OLYMPIA — Bugs hop from leaf to leaf nibbling and spitting Xylella fastidiosa, a plant-scorching bacterium that bedevils Europe.
Across the globe, the Washington State Department of Agriculture’s Cindy Cooper will lead a far-reaching probe to show Europeans that the pathogen doesn’t live in her state.
At stake is the export to Europe of thousands of blueberry, grapevine, raspberry and other fruit plants cultivated in Washington nurseries.
Because of X. fastidiosa, the European Union bars 179 species of plants from entering its 28-nation market. Washington wasn’t singled out. The ban goes for anyplace that can’t say it’s free of X. fastidiosa.
To say that, WSDA will have to check thousands of plants this summer in nurseries and on the landscape. Plants that look suspicious will be tested in a laboratory.
The USDA has granted WSDA $217,000 to help pay for the search. If everything goes right, Europe and Washington nurseries will resume the trade by Thanksgiving.
It’s an example of the work done by WSDA’s plant services program, which Cooper manages. Fending off plant diseases is a constant battle. “With plant movement, with fruit movement, you have pest movement,” Cooper said.
Cooper, 56, has worked for WSDA for 17 years. She started as a plant inspector and worked her way up, becoming the program manager about two years ago. She’s on the board of the National Clean Plant Network, an association overseen by USDA dedicated to keeping the country’s planting stock pathogen-free.
Cooper earned a degree in horticulture from Washington State University and owned a nursery before becoming a state employee. She gardens, of course. “A new nursery is like a candy store to me,” she said. “I knew from the age of 10 that I wanted to grow plants.”
Her program includes 10 plant inspectors. In a year, they do about 700 inspections at nurseries. There are more than 5,000 nurseries. Cooper said they have to pick their spots. High-volume garden centers, big-box retailers and nurseries that export plants get the most attention.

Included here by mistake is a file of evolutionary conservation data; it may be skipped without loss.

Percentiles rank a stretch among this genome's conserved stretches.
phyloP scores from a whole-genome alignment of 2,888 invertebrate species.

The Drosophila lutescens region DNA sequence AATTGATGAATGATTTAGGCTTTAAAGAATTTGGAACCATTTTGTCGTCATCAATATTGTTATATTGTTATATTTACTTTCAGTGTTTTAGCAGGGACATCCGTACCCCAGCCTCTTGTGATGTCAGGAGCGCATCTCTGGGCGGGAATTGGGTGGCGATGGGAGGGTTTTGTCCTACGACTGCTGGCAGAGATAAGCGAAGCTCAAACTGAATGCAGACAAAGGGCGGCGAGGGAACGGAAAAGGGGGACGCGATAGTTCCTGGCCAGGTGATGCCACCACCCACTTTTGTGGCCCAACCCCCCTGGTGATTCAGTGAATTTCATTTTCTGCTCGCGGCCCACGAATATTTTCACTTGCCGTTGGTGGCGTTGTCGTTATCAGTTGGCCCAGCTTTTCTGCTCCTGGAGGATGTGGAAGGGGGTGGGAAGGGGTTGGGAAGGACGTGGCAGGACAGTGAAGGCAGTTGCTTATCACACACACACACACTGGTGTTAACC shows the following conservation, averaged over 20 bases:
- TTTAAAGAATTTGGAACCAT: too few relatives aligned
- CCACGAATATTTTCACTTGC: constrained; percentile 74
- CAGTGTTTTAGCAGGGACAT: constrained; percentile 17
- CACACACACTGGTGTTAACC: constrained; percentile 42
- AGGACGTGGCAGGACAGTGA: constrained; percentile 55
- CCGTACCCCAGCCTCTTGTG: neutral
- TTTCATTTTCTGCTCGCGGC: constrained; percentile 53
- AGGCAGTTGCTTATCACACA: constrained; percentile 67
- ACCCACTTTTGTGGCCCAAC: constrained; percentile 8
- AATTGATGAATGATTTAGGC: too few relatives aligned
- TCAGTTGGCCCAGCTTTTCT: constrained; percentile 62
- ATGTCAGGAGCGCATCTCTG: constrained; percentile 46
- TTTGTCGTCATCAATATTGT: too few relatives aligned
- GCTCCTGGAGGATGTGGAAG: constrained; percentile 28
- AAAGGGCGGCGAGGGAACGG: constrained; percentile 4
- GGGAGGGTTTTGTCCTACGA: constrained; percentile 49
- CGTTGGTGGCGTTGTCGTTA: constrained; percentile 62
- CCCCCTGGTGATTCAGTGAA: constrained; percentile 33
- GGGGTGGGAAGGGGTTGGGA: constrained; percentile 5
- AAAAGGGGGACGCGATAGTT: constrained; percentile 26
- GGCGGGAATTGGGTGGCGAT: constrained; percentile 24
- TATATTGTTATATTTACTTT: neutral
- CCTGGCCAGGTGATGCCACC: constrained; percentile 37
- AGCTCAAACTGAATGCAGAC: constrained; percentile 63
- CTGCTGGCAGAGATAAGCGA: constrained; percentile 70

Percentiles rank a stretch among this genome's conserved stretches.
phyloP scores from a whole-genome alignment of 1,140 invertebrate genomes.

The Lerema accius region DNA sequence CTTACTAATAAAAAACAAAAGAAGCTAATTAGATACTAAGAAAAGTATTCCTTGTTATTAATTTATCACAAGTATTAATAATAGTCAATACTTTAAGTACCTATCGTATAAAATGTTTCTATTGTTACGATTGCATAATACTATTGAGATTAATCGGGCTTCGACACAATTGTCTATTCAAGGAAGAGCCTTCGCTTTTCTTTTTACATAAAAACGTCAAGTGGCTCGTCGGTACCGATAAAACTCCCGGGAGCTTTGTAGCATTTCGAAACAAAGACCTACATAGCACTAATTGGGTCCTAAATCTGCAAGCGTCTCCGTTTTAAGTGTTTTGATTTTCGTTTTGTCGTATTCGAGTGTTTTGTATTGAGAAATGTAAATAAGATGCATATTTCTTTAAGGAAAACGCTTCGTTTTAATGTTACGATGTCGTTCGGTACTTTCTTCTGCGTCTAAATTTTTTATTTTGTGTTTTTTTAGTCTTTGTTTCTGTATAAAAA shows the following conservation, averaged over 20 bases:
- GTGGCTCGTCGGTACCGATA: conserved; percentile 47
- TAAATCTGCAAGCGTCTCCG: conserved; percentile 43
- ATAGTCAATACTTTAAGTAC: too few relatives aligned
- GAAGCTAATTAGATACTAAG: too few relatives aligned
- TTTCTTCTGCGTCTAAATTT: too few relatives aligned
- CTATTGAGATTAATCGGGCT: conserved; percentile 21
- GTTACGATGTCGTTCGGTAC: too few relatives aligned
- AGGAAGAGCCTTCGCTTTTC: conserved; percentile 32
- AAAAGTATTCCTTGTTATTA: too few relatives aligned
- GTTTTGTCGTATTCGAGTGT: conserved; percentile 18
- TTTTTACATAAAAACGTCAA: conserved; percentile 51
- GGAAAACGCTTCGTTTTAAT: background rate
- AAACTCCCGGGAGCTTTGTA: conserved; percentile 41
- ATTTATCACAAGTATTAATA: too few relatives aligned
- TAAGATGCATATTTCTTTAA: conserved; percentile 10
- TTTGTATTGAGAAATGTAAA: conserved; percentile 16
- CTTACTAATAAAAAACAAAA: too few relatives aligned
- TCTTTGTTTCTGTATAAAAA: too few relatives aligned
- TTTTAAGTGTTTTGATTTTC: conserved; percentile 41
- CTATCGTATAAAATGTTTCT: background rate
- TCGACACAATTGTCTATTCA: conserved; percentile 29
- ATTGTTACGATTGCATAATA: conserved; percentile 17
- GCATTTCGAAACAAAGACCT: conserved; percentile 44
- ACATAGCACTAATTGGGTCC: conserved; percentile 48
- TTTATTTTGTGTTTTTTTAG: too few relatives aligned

‘Ebola of olives’
The unexpected happens. Again, X. fastidiosa is an example.
The disease is known in the Americas. A strain commonly referred to Pierce’s disease has long bothered California grapevines.
X. fastidiosa crossed overseas and was found in Italian olive groves in 2013. To stem the disease, a European court ordered Italian olive farmers to destroy thousands of trees. X. fastidiosa still spread to France and then Spain. A Spanish newspaper coined a phrase constantly used since in press reports, calling the disease the “Ebola of olive trees.”
In May of 2015, the EU barred the importation of the large number of plants vulnerable to X. fastidiosa and set rules for regaining market access.
To complicate matters, the disease was found the following October in pear plant material at the USDA germplasm repository in Corvallis, Ore. The only other time the disease had ever been documented in pear trees was in Taiwan in the 1990s. The disease had never been found in the Northwest.
“It was a huge surprise to everyone,” Cooper said.
The glass-winged sharpshooter spreads the disease in California, but Northwest winters are too cold for that bug. The blue-green sharpshooter and common spittlebug are under suspicion for carrying the pathogen in the Northwest.
Infected plant material from Corvallis had gone to a nursery in Hood River County. From there, material went out, including to about 40 residences in Washington.
Oregon responded by surveying for X. fastidiosa. By February 2016, the USDA told the EU that 12 Oregon counties were free of the disease.
The following summer, two Washington nurseries funded a WSDA search for the disease in Thurston and Grays Harbor counties. In November, the USDA told EU those two counties were clean.
This summer, WSDA will extend the search to Benton, Chelan, Clallam, Clark, Franklin, Grant, King, Lewis, Snohomish, Whatcom, Whitman, Yakima and Skagit counties. The counties were selected because they have nurseries that export plants or are fruit-growing areas. Besides proving to Europe that the state does not have X. fastidiosa, WSDA wants to make sure the disease isn’t in a position to threaten Washington crops, particularly grapevines.
WSDA will follow up and search again in the summers of 2018 and 2019 to make sure there is no X. fastidiosa.
And if it is found?
“We would have to meet with all stakeholders and understand the risk to trade brought up by that revelation,” Cooper said.
Position: Washington State Department of Agriculture plant services program manager
Education: Bachelor’s degree in horticulture, Washington State University
Memorable: The discovery in 2003 of sudden oak death, a tree disease, leading to the destruction of thousands of nursery plants. “It was terrible,” Cooper said. “We had to dig holes, bury plants and burn them.”